Officials from President Hugo Chavez's leftist administration and members of Venezuela's Catholic bishops conference met on Tuesday in this capital with the aim of ending the acrimony that has characterized their relationship until now.
"We've come to express our intention, beyond the disagreements that there have been between both institutions over these 13 years (of Chavez's tenure), to reestablish a climate of institutional respect and also of political and personal respect," said Vice President Elias Jaua after the meeting.
The chairman of the bishops conference, Monsignor Diego Padron, added at the joint press conference with Jaua that the meeting provided the framework for "the search for a relationship that will be more respectful and that will always move in institutional channels."
During the appearance before reporters, Padron used Jaua's telephone to talk with Chavez and he was heard to greet the president and promise to meet with him soon.
"I want to publicly express my gratitude for the president's kindness in calling at this time to verify what was said by the vice president regarding the search for a respectful relationship through institutional channels. That he called means that he places great importance on this meeting," the prelate said.
"We hope that this relationship keeps normalizing itself ... (and) one of the things we have mutually dealt with is (the need to) take care of this new institutional channel that we have opened ... (and) the guarantee" not to damage it again because "each (party) occupies the role that corresponds to it in society," Jaua said.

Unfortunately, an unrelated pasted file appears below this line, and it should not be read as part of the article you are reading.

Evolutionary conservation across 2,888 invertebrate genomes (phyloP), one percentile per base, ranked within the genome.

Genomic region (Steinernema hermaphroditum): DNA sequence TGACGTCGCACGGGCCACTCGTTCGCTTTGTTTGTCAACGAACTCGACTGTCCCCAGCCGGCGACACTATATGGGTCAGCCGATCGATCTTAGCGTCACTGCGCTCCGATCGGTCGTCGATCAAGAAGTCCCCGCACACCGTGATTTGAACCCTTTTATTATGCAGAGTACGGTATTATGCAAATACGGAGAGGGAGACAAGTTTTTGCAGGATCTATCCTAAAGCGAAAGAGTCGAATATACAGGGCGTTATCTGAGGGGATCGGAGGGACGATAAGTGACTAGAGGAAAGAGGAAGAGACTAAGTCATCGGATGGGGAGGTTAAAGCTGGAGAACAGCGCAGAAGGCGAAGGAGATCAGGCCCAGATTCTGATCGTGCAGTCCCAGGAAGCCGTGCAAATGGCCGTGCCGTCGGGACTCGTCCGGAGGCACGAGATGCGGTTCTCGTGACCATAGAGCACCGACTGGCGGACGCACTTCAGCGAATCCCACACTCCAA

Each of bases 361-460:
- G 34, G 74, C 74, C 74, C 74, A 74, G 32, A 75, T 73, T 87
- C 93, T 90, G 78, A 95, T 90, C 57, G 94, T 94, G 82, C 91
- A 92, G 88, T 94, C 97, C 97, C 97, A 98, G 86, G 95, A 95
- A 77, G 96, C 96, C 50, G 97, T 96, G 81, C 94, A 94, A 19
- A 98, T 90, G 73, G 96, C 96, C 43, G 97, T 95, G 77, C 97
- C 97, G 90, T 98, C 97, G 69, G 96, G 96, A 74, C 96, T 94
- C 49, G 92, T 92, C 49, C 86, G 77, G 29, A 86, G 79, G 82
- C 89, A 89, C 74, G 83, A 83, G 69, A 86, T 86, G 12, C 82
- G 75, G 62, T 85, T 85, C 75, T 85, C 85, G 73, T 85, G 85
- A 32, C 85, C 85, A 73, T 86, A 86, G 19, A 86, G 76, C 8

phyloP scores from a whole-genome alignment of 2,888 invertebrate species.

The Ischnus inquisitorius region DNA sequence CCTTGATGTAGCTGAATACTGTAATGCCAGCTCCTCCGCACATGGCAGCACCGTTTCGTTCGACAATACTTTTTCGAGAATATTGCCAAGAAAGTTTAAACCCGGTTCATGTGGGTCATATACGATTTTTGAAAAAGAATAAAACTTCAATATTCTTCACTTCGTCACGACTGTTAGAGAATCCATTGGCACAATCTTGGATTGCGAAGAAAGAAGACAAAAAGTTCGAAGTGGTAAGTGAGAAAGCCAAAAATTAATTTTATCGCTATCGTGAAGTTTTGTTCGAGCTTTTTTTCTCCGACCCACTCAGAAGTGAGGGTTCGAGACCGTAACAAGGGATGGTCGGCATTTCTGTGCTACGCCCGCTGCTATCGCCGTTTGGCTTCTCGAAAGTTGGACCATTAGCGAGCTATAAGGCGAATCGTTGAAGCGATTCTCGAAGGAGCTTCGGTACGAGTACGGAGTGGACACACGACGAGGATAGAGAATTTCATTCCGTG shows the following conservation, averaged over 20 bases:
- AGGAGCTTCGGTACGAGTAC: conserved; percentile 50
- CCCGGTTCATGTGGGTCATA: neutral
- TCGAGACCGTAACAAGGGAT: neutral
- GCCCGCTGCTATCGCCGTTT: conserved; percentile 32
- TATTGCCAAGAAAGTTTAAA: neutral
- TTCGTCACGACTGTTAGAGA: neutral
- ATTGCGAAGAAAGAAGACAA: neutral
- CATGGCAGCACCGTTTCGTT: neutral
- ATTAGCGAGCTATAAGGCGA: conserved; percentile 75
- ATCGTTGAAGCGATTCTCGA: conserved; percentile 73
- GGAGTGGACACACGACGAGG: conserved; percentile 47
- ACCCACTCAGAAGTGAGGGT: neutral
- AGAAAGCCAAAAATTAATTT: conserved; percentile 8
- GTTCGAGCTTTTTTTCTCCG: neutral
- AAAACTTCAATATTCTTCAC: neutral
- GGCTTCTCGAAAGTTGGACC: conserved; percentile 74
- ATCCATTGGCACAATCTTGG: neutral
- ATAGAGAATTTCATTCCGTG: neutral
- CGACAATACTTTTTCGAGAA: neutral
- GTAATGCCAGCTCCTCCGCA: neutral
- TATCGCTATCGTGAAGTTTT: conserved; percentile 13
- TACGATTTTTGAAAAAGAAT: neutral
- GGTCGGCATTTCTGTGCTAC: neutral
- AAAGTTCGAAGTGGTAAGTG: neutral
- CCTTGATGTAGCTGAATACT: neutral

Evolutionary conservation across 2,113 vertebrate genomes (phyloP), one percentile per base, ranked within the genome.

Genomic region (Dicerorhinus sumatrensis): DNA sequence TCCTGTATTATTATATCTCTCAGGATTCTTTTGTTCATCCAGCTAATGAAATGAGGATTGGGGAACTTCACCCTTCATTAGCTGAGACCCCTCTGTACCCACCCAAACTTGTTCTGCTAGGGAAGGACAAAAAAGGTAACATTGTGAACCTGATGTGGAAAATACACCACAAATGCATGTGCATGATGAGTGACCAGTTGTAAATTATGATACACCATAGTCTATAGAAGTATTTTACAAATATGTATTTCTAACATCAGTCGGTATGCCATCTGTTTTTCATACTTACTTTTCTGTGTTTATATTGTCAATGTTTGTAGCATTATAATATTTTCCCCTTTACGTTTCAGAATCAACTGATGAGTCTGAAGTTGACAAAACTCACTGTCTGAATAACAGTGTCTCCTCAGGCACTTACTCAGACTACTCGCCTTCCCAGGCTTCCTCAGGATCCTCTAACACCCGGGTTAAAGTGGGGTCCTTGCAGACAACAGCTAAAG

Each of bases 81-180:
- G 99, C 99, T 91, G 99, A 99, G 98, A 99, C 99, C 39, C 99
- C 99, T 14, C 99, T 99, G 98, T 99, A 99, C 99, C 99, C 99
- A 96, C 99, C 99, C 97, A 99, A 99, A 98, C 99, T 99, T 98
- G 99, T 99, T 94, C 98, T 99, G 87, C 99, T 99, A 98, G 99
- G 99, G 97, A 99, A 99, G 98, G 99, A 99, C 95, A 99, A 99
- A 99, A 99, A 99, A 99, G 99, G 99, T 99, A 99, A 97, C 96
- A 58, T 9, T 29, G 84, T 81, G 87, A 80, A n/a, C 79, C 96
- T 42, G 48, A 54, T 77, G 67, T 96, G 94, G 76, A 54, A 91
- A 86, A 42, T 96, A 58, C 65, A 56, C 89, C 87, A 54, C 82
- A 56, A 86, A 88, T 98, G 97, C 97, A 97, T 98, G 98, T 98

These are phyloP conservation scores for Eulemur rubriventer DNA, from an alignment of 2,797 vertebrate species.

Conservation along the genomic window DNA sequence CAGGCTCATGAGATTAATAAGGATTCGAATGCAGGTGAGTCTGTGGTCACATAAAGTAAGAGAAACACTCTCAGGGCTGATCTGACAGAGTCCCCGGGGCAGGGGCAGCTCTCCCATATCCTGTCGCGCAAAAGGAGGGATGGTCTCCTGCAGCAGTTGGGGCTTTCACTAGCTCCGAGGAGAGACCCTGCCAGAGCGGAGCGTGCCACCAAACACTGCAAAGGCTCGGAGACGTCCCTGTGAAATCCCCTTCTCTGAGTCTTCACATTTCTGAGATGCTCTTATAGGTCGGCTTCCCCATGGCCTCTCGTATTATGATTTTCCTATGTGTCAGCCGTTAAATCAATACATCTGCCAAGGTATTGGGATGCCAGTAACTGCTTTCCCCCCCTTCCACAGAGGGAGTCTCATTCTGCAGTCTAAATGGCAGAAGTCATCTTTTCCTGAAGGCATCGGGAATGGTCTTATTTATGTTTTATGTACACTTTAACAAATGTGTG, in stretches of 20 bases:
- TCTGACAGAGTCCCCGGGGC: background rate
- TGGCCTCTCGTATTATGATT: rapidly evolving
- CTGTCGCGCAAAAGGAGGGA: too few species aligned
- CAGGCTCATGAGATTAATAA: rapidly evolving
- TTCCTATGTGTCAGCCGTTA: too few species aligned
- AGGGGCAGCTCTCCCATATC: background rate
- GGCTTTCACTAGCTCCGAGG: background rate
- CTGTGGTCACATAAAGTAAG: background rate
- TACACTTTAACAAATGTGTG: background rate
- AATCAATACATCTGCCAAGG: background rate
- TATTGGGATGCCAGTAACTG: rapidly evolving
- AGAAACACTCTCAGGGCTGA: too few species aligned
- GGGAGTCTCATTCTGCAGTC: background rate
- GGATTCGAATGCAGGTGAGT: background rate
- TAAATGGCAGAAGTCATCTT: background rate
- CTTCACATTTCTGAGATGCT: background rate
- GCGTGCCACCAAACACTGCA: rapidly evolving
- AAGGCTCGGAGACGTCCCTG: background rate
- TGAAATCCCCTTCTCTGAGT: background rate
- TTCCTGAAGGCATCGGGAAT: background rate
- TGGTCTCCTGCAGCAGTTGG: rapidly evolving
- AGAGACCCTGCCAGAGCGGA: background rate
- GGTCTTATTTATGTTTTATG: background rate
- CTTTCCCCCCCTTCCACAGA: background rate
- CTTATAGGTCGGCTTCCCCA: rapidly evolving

Although grandiloquent declarations have come intermittently from both sides since the beginning of Chavez's governance in February 1999, the relationship between church and state threatened to rupture completely two years ago.
In July 2010, Chavez called the prelates "cave dwellers" after the bishops conference supported Cardinal Jorge Urosa, who accused the president of violating the constitution and intending to install a "communist dictatorship" in Venezuela.
Chavez at the time announced that he would dedicate his life to criticizing Urosa and ordered the review of an agreement dating to 1964 whereby the Venezuelan state granted privileges to the Catholic Church above and beyond other religions and committed state resources to finance social works and Catholic educational projects.
The matter ultimately came to nothing, however, and on April 27 the government delivered about $294 million to a network of Catholic high schools. EFE